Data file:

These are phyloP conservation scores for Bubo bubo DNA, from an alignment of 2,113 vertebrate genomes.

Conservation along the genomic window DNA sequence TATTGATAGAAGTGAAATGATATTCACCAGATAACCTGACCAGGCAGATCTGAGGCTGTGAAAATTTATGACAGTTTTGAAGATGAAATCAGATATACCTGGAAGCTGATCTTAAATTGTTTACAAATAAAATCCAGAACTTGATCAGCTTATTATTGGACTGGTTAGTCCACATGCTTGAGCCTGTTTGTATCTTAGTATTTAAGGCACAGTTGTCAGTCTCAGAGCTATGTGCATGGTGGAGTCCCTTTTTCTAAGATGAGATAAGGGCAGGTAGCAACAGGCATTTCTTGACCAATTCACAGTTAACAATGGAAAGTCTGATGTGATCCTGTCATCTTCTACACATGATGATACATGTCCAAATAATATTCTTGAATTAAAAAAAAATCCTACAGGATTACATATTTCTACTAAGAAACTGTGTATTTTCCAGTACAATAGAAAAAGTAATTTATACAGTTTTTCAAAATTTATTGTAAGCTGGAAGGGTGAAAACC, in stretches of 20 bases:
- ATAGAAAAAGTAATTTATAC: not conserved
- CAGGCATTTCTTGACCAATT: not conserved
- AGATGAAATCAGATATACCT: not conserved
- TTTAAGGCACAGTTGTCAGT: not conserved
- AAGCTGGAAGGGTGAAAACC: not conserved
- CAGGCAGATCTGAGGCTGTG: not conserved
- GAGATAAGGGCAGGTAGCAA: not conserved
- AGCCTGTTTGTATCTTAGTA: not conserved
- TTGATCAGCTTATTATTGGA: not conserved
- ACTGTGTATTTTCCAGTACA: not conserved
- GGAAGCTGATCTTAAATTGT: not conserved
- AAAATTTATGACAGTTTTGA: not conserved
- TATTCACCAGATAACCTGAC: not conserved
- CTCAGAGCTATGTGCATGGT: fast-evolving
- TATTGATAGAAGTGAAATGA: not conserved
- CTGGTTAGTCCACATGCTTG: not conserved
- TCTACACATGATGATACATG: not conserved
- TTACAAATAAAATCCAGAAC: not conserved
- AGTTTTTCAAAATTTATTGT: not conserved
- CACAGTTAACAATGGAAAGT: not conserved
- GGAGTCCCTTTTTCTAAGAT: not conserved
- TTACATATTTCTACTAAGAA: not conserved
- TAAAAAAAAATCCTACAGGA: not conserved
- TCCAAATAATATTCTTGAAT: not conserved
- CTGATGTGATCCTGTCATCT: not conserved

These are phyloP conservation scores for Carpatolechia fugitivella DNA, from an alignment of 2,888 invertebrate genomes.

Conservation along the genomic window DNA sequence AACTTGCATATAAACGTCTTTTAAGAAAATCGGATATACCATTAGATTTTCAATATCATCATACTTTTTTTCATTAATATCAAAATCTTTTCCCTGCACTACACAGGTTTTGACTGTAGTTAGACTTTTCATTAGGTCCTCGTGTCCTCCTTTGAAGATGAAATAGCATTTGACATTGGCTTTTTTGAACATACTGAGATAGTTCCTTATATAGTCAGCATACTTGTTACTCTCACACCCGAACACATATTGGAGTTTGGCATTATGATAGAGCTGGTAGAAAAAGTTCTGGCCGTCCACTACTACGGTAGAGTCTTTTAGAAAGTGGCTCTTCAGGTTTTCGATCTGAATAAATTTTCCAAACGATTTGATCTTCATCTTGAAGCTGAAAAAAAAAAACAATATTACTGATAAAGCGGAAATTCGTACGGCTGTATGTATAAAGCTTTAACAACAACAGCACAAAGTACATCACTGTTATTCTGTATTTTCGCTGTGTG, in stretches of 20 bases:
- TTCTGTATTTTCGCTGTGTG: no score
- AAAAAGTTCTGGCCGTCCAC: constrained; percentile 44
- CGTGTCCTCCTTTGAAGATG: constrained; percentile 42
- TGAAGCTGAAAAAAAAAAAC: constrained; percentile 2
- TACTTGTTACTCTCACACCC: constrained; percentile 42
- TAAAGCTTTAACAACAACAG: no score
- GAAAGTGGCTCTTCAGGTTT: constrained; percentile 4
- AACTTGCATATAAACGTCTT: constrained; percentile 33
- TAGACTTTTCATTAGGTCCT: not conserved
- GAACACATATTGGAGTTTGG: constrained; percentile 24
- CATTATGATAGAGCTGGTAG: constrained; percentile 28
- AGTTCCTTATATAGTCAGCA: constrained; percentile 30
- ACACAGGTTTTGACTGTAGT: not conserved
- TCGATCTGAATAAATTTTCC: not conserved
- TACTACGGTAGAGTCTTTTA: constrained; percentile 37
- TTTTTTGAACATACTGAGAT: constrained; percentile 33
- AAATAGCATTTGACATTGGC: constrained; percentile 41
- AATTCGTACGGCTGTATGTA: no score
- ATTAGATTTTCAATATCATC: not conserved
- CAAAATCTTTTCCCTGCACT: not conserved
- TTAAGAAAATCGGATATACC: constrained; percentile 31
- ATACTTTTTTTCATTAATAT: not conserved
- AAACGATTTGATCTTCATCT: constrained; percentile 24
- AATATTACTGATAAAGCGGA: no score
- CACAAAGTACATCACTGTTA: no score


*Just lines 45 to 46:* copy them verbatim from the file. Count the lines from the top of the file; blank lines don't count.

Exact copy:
- TTTTTTGAACATACTGAGAT: constrained; percentile 33
- AAATAGCATTTGACATTGGC: constrained; percentile 41